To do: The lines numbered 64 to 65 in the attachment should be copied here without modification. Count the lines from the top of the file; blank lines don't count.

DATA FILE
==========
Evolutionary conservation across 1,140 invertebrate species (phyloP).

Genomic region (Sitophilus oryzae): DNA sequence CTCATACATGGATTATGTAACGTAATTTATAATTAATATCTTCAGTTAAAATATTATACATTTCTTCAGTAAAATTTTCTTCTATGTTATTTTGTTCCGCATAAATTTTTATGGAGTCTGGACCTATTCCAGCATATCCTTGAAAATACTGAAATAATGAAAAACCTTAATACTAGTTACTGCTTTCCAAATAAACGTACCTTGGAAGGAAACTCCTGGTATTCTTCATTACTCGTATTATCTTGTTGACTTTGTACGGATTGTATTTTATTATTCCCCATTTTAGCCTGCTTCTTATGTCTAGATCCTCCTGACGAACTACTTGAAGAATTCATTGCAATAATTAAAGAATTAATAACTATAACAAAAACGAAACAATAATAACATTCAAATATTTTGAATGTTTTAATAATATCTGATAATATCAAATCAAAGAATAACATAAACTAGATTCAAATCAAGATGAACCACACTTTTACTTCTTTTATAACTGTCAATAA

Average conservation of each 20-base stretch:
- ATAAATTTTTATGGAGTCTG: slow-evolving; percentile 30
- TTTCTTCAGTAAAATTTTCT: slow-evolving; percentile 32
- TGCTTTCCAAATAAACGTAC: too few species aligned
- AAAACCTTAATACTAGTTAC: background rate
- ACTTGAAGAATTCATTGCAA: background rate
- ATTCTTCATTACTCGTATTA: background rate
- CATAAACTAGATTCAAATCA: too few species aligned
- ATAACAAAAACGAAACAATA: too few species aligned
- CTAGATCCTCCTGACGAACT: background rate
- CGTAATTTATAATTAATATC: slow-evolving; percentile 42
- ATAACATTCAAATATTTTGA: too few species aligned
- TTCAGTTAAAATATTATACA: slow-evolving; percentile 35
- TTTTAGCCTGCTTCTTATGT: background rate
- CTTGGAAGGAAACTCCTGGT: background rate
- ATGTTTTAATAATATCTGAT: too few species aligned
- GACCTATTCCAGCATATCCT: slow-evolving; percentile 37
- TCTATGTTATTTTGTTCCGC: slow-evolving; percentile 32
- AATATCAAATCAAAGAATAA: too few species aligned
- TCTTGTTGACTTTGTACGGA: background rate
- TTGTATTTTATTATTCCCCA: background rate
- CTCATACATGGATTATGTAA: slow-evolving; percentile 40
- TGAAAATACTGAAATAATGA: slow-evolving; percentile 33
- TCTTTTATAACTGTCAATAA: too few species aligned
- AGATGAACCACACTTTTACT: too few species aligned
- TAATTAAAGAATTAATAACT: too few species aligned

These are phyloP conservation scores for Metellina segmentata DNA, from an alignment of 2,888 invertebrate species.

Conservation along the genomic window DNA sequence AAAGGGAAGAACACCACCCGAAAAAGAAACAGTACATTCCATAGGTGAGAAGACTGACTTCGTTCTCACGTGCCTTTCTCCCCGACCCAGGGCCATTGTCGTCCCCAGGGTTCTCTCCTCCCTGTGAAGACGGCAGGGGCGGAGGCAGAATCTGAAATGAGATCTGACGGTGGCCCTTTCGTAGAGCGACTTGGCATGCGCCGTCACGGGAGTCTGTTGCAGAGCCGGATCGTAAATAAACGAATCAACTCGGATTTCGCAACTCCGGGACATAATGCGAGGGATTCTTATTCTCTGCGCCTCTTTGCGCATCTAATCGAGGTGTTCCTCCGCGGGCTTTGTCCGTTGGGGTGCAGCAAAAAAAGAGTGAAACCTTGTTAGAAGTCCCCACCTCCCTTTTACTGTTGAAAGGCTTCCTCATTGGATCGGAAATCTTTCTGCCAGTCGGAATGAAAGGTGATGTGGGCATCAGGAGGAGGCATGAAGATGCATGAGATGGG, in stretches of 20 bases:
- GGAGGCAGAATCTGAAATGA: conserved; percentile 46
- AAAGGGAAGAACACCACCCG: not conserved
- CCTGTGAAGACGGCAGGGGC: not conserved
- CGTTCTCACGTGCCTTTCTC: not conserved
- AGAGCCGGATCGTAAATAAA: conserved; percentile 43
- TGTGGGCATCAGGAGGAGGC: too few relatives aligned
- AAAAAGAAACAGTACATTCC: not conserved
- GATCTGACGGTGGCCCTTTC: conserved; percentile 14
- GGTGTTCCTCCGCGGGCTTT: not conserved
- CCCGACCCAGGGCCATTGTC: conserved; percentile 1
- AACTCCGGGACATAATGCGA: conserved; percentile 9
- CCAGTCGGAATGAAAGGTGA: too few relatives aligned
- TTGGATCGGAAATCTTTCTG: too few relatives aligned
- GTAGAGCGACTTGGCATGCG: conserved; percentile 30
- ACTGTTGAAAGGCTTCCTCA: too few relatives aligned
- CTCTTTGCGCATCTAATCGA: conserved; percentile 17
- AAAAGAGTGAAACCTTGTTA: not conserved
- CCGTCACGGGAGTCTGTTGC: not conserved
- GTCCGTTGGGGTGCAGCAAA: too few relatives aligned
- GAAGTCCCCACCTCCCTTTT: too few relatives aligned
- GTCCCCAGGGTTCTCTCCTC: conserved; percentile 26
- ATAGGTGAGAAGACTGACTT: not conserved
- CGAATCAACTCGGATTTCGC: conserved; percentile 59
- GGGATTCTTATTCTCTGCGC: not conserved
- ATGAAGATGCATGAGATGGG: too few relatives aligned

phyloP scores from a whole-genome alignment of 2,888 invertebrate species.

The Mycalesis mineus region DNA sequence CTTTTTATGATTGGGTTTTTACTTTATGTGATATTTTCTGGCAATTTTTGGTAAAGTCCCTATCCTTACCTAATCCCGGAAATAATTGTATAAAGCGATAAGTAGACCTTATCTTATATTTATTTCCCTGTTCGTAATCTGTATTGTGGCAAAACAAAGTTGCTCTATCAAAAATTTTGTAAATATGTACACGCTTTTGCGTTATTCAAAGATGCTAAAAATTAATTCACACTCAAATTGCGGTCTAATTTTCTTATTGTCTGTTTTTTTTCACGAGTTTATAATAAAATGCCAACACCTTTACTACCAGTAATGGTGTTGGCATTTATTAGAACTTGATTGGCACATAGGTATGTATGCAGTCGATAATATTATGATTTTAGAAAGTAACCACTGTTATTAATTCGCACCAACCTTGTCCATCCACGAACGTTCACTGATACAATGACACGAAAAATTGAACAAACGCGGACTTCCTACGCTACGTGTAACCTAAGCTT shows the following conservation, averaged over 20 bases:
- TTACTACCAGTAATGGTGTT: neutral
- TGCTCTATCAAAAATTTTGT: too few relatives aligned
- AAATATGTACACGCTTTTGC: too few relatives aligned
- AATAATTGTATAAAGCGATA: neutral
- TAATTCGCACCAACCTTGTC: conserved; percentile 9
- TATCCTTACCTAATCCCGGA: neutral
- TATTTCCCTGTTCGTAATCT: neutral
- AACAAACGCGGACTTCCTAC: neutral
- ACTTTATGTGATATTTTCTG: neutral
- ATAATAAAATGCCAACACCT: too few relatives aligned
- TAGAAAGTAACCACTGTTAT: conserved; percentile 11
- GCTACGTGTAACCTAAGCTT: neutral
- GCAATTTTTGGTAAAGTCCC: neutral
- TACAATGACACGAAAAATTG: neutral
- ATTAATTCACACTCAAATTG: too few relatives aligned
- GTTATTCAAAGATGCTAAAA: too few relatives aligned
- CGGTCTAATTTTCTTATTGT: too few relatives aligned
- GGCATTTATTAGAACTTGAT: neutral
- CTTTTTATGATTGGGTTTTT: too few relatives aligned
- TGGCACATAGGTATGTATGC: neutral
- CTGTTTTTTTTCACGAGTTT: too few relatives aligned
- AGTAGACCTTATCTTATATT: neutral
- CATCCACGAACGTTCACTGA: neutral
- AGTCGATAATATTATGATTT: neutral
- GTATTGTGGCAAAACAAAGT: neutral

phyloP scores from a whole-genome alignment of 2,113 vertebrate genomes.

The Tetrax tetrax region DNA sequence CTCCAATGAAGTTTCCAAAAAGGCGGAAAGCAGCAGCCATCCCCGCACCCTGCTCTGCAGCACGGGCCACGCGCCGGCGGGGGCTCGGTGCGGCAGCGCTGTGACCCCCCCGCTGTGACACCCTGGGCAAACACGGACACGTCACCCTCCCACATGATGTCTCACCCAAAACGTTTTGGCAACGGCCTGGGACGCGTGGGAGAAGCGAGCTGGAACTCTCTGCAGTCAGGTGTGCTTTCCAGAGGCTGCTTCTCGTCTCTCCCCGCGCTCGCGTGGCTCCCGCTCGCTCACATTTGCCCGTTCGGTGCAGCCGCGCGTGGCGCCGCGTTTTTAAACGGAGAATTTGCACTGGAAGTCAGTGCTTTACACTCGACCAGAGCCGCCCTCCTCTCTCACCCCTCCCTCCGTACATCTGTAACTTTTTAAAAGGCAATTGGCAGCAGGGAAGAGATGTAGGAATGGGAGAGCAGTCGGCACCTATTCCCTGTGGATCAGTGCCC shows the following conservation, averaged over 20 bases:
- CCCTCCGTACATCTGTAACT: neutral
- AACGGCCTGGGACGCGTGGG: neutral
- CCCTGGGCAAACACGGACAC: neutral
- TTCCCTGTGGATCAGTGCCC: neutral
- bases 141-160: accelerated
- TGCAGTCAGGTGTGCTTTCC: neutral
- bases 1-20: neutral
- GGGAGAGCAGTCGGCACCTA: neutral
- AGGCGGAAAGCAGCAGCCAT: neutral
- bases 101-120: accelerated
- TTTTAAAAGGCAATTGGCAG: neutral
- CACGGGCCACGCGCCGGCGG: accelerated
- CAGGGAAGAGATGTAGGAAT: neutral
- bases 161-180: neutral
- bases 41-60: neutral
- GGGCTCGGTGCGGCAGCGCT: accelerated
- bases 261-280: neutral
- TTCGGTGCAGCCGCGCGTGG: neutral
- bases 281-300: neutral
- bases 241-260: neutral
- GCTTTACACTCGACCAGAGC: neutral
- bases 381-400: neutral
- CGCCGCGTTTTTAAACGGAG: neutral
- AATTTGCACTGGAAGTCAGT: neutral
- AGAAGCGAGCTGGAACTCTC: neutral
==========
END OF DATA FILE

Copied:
- TATTTCCCTGTTCGTAATCT: neutral
- AACAAACGCGGACTTCCTAC: neutral